|Filmmaker George Melies scored a direct hit with film audiences as |
A Trip to the Moon became a blockbuster of its day.
Sunday, July 19, 2015
SUNDAY REVIEW / A TRIP TO THE MOON CIRCA 1902
SUSPENSION OF DISBELIEF—DAY ONE.
Editor’s Note: On July 19, 1969 NASA’s Neil Armstrong was the first human to step on the moon. Some 67 years earlier on Aug. 2, 1902, French filmmaker George Melies took the world on an iconic 14 minute voyage to the moon. Melies is known as the father of special effects and as one of the first victims of film piracy as his work was immediately copied and sent to the U.S. where Melies copywright was not in effect. Reportedly, one of those first film pirates was none other than Thomas Edison.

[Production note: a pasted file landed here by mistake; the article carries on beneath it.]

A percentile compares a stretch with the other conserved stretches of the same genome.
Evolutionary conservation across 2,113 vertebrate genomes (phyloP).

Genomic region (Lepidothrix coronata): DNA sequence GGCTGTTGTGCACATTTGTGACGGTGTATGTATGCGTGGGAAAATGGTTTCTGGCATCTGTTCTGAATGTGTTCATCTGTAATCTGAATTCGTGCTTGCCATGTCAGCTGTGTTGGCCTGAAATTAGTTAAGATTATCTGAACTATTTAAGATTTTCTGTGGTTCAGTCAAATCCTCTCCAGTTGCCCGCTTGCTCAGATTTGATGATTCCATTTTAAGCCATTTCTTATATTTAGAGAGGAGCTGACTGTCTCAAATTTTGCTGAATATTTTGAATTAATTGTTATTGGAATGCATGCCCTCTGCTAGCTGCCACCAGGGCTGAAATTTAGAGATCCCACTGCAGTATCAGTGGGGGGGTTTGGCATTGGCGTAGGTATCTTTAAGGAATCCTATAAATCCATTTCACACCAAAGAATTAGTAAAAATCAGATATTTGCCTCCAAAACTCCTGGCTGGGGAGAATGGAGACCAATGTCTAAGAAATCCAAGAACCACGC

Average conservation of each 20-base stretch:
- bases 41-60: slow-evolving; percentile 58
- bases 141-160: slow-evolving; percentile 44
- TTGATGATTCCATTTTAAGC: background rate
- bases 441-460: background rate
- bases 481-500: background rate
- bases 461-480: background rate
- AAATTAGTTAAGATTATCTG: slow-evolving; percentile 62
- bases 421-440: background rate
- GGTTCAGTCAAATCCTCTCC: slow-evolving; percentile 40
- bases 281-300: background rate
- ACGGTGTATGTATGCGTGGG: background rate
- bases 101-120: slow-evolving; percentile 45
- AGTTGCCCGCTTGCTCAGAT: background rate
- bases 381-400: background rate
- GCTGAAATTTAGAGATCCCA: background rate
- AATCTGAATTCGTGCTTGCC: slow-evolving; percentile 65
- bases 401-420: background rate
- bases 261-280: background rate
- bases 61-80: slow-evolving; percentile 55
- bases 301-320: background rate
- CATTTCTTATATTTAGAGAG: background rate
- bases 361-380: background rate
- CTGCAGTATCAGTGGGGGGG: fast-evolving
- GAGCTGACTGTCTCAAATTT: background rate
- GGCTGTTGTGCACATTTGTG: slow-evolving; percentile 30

To view Melies work go to YouTube: https://www.youtube.com/watch?v=_FrdVdKlxUk
GUEST BLOG—By Colin Marshall, OpenCulture, a free cultural and educational media source on the web: www.openculture.com.--If you’ve taken a film studies course, you’ve almost certainly seen the work of Georges Méliès.
His 1902 short A Trip to the Moon, at the top, which some cinema scholars cite as the picture where special effects as we know them began, has a particularly important place in cinema history. Nobody who watches that fourteen-minute production ever forgets the image of the moon’s consternation after the protagonists’ spacecraft crashes into it. And the rest of the movie, if narratively shaky, still has an impressive visual power.
If anybody had both sufficient imagination and sufficient know-how to commit such a voyage to that cutting-edge medium known as motion film over a century ago, the theater owner and seasoned illusionist Méliès did. Charged by the cinematic pioneering of his countrymen the Lumière brothers, he began doing it in 1896, and continued until 1913, which makes A Trip to the Moon a mid-career highlight.
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